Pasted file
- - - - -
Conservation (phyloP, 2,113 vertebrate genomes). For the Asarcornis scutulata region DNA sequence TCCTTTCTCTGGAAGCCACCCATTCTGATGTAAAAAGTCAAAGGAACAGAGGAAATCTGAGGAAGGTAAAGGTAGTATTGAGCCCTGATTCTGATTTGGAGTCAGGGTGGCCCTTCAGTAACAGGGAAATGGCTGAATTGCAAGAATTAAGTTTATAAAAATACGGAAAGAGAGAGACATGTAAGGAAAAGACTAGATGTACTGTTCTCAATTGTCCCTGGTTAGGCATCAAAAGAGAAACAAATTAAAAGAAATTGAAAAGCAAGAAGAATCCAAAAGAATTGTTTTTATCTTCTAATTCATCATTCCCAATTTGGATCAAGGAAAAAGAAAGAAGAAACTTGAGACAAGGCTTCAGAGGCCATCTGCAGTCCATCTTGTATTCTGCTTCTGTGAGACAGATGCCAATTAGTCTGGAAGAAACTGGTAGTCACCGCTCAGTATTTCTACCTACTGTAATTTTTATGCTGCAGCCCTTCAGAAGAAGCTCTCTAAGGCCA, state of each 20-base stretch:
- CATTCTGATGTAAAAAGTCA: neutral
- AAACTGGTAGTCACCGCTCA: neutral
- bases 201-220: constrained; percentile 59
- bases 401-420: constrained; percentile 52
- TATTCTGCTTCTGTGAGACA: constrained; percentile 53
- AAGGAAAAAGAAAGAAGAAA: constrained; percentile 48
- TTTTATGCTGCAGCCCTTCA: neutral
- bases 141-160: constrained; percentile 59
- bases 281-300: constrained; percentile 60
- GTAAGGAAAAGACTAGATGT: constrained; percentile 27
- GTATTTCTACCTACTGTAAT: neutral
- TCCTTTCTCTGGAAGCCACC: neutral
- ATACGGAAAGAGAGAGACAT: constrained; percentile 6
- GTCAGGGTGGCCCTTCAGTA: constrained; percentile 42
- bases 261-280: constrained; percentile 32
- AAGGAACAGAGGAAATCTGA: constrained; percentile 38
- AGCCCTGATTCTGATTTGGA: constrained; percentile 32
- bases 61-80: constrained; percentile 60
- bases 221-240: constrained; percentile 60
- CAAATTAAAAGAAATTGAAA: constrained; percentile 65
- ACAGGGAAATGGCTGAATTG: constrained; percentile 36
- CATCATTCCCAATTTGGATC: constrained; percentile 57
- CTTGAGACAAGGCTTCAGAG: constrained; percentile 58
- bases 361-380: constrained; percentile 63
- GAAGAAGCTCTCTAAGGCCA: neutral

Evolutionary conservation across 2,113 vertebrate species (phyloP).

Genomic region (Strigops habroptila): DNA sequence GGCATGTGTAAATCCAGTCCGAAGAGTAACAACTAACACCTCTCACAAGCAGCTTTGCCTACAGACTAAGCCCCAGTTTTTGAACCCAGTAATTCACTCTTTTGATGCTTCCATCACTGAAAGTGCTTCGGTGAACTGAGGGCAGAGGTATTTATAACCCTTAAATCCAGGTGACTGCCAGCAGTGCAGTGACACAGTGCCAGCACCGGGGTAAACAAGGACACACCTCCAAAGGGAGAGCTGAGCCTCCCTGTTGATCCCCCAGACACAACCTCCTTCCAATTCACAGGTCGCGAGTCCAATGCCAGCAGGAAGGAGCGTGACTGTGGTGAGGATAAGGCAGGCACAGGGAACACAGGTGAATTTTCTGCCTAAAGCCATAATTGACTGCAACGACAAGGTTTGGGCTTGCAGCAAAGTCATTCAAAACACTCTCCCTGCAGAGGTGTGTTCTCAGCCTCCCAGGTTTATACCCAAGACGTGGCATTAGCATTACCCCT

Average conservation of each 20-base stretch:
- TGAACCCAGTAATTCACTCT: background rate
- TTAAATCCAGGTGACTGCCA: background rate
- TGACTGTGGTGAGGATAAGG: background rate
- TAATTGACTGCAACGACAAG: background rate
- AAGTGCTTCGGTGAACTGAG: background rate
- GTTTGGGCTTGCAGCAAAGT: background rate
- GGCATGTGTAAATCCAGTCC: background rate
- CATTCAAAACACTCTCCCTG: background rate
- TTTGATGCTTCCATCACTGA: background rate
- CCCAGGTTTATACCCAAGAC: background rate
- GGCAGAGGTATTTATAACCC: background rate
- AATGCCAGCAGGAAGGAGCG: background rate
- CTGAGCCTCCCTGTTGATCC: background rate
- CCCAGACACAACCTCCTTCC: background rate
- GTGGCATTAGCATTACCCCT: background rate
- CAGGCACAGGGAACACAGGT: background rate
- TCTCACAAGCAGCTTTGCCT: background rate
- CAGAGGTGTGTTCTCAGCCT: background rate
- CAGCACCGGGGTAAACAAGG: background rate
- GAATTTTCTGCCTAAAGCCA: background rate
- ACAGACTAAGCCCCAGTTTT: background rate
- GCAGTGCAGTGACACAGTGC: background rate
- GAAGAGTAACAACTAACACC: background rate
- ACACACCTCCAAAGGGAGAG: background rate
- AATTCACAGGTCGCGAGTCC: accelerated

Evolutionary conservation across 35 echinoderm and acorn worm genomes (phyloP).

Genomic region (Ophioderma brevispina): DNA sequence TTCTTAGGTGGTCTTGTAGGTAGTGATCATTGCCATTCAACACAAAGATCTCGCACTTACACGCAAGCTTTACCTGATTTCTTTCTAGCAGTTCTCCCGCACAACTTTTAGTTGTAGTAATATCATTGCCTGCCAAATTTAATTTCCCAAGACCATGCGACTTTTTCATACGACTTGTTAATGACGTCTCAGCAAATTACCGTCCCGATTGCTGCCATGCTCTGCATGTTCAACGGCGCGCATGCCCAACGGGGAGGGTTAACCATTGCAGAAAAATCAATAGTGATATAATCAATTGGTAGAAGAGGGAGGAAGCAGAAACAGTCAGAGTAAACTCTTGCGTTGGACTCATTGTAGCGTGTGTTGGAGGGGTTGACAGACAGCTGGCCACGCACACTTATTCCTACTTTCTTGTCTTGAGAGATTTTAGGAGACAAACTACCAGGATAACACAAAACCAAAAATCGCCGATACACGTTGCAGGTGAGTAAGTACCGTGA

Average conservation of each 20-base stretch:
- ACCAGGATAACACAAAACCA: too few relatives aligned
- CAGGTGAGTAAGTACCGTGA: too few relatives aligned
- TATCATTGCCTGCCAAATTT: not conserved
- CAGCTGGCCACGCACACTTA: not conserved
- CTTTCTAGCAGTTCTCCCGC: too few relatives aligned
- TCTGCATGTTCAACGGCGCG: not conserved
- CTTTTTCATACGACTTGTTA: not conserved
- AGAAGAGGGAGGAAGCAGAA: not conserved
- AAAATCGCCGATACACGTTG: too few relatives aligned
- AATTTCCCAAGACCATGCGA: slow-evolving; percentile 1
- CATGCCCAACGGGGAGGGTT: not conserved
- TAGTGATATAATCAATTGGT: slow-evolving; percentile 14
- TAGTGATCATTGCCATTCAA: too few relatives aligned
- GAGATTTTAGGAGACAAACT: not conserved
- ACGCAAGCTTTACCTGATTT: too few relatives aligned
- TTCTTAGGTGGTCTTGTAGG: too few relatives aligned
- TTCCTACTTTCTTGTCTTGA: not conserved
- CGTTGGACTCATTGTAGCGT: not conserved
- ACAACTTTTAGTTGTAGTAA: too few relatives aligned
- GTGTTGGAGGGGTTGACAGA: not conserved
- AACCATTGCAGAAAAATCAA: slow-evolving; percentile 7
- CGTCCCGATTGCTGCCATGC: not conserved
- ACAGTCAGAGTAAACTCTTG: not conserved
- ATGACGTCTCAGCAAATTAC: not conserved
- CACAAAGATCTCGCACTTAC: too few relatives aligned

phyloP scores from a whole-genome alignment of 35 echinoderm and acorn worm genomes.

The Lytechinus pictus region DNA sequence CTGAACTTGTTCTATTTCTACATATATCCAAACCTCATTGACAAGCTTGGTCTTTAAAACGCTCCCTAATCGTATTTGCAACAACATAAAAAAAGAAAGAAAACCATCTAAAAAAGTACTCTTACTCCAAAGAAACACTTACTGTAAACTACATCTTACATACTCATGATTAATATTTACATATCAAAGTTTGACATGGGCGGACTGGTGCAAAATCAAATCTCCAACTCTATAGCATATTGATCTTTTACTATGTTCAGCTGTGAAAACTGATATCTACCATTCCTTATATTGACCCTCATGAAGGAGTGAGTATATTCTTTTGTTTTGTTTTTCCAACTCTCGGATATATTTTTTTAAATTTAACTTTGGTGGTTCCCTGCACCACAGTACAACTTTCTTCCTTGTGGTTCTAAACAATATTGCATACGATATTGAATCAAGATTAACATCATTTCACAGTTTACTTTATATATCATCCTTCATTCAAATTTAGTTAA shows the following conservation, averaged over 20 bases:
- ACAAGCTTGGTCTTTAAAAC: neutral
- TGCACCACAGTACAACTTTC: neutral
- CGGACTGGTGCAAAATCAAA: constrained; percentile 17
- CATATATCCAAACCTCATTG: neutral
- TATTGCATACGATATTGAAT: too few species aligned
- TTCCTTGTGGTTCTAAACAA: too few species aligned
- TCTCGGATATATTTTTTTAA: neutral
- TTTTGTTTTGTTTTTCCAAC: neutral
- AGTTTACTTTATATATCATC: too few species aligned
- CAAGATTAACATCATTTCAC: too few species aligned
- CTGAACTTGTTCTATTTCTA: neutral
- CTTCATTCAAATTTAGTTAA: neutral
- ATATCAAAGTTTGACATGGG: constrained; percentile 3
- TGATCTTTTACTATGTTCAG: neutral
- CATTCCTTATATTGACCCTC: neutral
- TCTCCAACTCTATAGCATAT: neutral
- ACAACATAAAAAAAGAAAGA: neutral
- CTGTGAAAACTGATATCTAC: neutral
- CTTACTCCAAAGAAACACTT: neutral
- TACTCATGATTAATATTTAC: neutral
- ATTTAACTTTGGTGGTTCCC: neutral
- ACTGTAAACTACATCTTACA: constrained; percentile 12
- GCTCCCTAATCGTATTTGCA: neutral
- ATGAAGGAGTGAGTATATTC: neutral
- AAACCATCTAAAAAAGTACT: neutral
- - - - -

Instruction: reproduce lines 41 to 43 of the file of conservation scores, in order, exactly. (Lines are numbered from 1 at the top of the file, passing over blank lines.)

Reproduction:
- AATGCCAGCAGGAAGGAGCG: background rate
- CTGAGCCTCCCTGTTGATCC: background rate
- CCCAGACACAACCTCCTTCC: background rate